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Study: Giving Money to Low-Income Mothers Improves Their Infant’s Brain Development

A new study found that giving cash to low-income moms for the first year of their children’s lives actually changed the brain activity of the children themselves, improving their mental development.

The results were surprising, and come in the midst of a fierce political debate in the U.S. about the social safety net. Researchers collected 1,000 low income moms with newborns and divided them into two groups — one that received $20 a month and one that received $333 a month. The mothers who received $333 a month for a full year saw their children’s brain functioning markedly improve over mothers who received the smaller stipend.

“This is a big scientific finding,” Martha J. Farah, a neuroscientist at the University of Pennsylvania, told the New York Times. “It’s proof that just giving the families more money, even a modest amount of more money, leads to better brain development.” Farah conducted a review of the study for the Proceedings of the National Academies of Sciences.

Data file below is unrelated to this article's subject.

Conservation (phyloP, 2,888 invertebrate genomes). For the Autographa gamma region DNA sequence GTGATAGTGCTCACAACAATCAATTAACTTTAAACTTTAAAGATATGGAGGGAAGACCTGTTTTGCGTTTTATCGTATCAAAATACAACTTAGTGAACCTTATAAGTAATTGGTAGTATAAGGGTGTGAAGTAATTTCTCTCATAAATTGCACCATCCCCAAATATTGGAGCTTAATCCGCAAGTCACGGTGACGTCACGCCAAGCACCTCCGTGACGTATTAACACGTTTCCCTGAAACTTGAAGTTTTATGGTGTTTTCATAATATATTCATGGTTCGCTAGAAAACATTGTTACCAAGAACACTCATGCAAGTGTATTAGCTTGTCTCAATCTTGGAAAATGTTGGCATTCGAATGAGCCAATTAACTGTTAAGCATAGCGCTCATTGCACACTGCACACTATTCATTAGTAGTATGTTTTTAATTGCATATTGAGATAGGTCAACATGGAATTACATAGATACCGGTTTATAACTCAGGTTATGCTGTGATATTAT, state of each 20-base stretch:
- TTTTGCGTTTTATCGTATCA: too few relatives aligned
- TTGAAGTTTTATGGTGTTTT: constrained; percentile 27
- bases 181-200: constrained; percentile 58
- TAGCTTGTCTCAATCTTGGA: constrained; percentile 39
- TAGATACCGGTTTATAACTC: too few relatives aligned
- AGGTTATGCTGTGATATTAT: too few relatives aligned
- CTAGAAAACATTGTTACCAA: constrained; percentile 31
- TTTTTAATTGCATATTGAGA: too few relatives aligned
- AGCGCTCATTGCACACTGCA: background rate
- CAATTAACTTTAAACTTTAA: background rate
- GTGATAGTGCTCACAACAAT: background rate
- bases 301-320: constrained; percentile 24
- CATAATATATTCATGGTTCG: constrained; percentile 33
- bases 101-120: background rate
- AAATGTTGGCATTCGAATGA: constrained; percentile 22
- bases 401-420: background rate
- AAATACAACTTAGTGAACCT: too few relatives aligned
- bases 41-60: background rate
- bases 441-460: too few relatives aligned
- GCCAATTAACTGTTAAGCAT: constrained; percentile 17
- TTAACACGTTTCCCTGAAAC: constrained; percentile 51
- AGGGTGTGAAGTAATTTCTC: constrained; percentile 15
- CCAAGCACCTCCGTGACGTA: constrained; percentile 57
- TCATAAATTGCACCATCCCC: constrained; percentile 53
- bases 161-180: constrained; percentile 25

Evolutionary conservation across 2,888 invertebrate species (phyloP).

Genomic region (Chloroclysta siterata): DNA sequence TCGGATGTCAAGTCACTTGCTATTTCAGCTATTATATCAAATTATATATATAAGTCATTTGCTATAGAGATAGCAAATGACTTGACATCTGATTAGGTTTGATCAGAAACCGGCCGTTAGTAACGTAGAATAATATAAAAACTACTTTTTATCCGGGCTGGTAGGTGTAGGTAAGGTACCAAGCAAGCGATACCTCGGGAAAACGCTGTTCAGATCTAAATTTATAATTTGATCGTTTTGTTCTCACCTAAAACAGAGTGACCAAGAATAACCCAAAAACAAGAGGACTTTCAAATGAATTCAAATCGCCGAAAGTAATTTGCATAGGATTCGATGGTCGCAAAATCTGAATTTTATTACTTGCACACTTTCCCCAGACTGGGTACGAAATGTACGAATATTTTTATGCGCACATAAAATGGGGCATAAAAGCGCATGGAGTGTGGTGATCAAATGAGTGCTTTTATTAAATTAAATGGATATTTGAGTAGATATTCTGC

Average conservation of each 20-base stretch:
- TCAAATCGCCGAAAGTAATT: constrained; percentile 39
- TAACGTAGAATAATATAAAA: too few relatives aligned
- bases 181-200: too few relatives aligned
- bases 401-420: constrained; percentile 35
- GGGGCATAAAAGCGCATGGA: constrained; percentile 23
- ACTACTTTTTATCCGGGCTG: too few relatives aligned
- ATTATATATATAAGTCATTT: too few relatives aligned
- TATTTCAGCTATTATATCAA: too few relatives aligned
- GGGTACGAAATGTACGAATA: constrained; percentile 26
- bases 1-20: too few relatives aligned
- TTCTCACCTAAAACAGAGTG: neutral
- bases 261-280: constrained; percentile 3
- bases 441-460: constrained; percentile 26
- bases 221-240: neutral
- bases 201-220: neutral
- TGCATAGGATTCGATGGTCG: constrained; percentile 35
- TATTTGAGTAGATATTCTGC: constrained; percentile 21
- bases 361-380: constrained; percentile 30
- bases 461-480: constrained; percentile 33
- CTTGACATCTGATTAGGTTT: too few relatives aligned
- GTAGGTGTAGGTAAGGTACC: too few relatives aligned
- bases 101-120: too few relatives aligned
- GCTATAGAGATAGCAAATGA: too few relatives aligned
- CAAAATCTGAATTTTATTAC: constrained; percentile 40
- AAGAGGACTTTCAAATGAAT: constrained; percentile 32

So what does higher brain functioning mean practically? Researchers will have to continue to monitor the development of the children to know for sure, but typically such brain patterns can be associated with higher cognitive skills later in life. “It’s potentially a groundbreaking study,” said Charles A. Nelson III of Harvard, who served as a consultant to the study. “If I was a policymaker, I’d pay attention to this, but it would be premature of me to pass a bill that gives every family $300 a month.”

There’s no immediate concerns there, since President Joe Biden failed to rally enough Democrats to his social policy bill — a bill that included an expanded child tax credit proposal. Senator Joe Manchin of West Virginia joined Republicans and effectively blocked the bill, citing the cost of such child tax credits and a belief that financial aid with no strings attached discourages parents from seeking jobs.

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Researchers have long known of a correlation between poverty and poorer cognitive skills in children, but what they didn’t know is whether the poverty itself was to blame or if there were associated factors involved. But this new study strongly suggests that money in and of itself plays a role in an infant’s development from their earliest months.

The children’s development will continue to be studied for the next four years, with additional studies after that.

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